There was a time when actors and artists weren’t seen as beyond human. In fact, it could be argued that back in the days of traveling thespian shows, actors were seen as subhumans, but that’s beside the point. Perhaps this recent fall of the movie star is a chance for us to collectively reclaim some mental freedom away from fame’s siren song. As we have recently seen, it’s certainly not the guarantee for happiness it once was.

A growing number of Americans no longer have gods to revere or royalty to idolize. In their absence, celebrities have taken up that mantle for many. But in this modern age of information traveling at the speed of WiFi, illusion and mystery are no longer the great shields they once were. Now, the spotlight mercilessly peers down into every crack in the veneer. And much like a real dying star, it’s as though these people are collapsing in on themselves, crushed by the massive weight of their own fabricated persona.

Perhaps it is unfair to view any human as some sort of celestial being. As we have seen multiple times, this leads to disappointment, abuse of power and unrealistic expectations. And perhaps worst of all, it removes us from compassion. Tons of debates are being had about whether Depp or Heard is lying, about whether this will be Hollywood’s “ugliest” breakup or if that will go to Will and Jada, and about whether or not we’ll ever see Depp on the screen again. Few are discussing the tragedy that their family must be going through, or talking about the heartbreak of love turned toxic. And then there’s the question: should we be weighing in on their life at all? It’s a fine line, being a public figure and all, but something worth considering.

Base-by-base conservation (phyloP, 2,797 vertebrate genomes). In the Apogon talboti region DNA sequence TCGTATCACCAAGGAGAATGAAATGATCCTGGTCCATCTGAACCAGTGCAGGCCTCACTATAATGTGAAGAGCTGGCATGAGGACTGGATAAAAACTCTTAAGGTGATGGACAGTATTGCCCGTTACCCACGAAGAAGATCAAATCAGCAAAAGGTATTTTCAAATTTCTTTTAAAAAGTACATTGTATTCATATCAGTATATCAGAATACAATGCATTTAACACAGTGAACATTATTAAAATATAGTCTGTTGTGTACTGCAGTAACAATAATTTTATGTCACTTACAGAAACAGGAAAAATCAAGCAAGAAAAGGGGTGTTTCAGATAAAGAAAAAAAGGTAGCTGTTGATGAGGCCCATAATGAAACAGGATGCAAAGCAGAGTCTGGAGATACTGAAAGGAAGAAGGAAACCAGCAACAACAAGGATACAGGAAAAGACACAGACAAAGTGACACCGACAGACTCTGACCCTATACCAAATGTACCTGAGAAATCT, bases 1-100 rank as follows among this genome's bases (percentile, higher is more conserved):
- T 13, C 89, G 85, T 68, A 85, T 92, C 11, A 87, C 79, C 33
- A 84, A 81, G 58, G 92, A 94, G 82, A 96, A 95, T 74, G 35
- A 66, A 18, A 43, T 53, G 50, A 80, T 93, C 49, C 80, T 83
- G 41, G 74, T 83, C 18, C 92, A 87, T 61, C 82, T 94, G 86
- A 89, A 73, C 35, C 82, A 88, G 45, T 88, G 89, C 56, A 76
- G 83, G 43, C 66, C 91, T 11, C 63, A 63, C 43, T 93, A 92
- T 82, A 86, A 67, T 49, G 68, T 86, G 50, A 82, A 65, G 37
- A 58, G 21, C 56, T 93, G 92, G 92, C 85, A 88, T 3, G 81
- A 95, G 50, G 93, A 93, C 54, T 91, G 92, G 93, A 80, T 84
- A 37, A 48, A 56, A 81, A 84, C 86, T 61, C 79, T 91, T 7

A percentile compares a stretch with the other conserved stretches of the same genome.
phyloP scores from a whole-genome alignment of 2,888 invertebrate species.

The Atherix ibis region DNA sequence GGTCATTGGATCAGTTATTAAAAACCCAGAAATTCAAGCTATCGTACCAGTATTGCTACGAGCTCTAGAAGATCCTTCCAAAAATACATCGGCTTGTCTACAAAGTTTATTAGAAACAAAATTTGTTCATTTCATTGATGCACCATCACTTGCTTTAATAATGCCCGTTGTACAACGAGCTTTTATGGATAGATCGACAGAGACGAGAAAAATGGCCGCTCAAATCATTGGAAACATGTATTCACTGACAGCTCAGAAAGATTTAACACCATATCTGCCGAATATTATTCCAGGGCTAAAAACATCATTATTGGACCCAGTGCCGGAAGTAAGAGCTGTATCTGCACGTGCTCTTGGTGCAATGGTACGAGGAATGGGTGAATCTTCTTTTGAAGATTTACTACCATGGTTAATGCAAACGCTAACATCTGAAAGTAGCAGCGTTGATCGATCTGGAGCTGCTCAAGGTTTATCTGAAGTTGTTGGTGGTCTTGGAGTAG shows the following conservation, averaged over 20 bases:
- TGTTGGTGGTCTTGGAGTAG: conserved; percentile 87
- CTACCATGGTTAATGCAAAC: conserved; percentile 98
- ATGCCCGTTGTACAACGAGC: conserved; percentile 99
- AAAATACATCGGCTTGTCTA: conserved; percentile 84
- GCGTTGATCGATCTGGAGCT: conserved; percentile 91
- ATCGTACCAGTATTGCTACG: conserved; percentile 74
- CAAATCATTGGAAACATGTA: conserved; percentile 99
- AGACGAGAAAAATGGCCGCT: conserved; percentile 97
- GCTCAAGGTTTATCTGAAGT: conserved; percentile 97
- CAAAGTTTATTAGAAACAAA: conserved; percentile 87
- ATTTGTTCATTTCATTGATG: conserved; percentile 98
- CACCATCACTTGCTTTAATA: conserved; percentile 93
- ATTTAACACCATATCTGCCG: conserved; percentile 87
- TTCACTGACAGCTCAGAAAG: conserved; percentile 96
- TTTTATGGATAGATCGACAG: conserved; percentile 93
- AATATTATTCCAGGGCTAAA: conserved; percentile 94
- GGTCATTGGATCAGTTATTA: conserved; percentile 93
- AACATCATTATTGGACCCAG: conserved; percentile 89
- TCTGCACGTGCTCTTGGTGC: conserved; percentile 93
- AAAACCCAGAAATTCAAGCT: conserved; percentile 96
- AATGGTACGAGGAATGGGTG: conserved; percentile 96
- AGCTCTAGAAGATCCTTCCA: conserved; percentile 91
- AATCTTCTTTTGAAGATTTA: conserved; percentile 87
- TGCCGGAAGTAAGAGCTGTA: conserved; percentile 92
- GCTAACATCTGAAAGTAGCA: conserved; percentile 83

Hollywood continues to adapt (for better or worse is up to viewer discretion). And as it does, movie stars like Depp might continue to lose their luster … if not eliminate it altogether. But hopefully that leads to a new renaissance. One where no one is beyond accountability or unworthy of empathy. Hopefully we don’t find new false idols, but instead value discernment above all.

All images provided by Bombas

We can all be part of the giving movement

True

We all know that small acts of kindness can turn into something big, but does that apply to something as small as a pair of socks?

Yes, it turns out. More than you might think.